Afue Divine Ejabi, a youth of Talangye faulted the government for allowing the US agro industrial company to destroy their land.
“Our forest that you see is our only source of income. It has been destroyed by Herakles Farms. Our cocoa farms and non timber forest products that we gather and sale for a living are all destroyed, this is not correct”, Afue said.
|Local communities protesting against SGSOC in Nguti|
Nonagenarian Agnes Ejuba of the same village sounded a note of warning over the fate of their children should Herakles Farms continue its activities in the area. The woman thinks allowing Herakles Farms to continue it activities; felling down the forest and destroying non timber forest products is a way of “killing” the local community whose livelihood depends on the forest.
John Ebenki another indigene of the area did not only regret the felling of the trees by Herakles Farms, but the fact that the local community does not have direct benefits from the company in terms of royalties.
According to the World Bank, an estimated $10-15 billion dollars is lost annually worldwide due to illegal logging, with close to $5 billion lost to corruption resulting from the failure to collect taxes and royalties on legally sanctioned timber harvest.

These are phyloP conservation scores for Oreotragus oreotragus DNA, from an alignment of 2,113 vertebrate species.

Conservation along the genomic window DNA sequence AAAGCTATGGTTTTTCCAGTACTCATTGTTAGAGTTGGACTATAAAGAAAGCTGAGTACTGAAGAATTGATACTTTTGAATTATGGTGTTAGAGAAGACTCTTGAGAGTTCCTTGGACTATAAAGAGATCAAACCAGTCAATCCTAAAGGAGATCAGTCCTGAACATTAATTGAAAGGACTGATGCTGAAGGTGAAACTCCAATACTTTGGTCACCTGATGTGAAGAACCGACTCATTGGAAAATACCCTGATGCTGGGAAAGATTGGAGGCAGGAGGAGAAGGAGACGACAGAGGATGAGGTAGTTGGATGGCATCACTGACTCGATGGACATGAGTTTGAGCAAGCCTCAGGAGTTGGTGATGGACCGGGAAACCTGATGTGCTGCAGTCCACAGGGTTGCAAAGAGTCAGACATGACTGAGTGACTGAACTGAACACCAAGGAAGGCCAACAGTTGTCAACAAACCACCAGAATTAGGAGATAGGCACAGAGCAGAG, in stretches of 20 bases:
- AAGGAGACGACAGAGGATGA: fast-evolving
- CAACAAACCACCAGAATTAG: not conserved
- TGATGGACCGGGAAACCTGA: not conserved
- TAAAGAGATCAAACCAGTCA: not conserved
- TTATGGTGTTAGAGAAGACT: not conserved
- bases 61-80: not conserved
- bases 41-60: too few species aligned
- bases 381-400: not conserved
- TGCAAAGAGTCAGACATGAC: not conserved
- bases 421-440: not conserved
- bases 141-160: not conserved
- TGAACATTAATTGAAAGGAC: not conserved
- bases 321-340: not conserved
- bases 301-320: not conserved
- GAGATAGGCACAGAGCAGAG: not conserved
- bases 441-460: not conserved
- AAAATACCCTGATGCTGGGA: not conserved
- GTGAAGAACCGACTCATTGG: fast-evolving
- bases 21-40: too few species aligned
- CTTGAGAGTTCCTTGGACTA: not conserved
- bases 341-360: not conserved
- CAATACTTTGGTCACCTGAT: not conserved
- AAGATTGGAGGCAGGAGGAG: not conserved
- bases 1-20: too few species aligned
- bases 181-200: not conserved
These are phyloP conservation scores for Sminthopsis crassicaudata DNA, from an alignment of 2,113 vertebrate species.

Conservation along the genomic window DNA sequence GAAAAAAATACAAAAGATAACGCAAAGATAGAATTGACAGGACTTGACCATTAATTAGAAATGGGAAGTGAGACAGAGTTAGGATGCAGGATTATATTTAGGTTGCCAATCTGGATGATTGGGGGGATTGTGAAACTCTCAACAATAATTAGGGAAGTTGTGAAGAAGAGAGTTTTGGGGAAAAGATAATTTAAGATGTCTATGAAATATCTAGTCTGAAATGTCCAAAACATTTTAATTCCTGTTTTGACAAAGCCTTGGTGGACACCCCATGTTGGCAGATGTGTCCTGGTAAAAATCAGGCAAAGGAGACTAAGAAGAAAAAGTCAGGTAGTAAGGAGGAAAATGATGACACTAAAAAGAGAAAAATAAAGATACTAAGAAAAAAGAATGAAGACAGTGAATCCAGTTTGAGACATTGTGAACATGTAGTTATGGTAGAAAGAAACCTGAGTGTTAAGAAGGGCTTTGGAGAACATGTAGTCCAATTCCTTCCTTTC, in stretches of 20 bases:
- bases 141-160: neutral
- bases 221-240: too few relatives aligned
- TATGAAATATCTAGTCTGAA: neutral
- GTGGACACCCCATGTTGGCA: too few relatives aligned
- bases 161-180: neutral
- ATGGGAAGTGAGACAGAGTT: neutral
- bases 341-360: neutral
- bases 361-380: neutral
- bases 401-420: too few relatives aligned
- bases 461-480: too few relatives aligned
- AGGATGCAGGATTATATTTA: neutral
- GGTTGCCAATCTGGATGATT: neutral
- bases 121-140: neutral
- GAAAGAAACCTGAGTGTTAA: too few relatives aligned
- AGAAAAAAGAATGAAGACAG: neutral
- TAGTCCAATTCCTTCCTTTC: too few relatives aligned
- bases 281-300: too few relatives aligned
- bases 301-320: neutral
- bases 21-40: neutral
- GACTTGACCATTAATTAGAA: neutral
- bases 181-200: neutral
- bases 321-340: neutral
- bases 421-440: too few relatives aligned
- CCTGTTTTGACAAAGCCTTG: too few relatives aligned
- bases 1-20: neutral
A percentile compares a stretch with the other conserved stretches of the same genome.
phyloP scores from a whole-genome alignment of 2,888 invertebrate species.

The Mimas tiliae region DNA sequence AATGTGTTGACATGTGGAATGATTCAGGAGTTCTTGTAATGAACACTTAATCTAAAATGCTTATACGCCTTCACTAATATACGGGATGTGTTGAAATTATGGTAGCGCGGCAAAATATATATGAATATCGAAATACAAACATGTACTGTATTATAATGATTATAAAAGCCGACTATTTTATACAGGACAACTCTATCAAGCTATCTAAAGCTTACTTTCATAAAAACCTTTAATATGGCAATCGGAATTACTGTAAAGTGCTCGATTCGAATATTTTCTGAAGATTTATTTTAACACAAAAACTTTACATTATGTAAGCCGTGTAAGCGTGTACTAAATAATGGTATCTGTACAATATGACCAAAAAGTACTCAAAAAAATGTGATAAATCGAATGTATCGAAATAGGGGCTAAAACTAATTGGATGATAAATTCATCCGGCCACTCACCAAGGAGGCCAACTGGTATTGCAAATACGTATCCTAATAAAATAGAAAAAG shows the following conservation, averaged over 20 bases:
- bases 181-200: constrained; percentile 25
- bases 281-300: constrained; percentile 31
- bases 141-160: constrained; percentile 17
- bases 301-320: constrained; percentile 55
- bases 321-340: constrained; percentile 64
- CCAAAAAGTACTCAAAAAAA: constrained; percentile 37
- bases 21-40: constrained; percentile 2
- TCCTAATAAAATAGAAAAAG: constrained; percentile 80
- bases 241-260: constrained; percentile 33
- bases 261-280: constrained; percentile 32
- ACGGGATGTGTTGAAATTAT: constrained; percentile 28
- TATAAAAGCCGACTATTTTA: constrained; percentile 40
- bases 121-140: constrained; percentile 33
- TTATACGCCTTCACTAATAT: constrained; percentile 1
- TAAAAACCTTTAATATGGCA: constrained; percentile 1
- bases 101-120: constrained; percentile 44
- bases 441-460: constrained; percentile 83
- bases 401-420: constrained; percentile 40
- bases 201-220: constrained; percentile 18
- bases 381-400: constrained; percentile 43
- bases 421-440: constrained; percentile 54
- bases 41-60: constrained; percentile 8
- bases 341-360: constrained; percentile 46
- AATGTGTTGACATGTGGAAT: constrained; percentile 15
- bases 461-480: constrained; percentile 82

Officials of the financial institution say such losses of state revenue prevent the timber-rich Congo Basin government (Democratic Republic of Congo, Cameroon, Republic of Congo, Central African Republic, Gabon and Equatorial Guinea) from meeting development goals.
Poor and disadvantaged communities suffer the most from poor governance of the forest sector, especially as they are denied active participation in decision-making-processes concerning their land resources.
By Ndi Eugene Ndi in Yaounde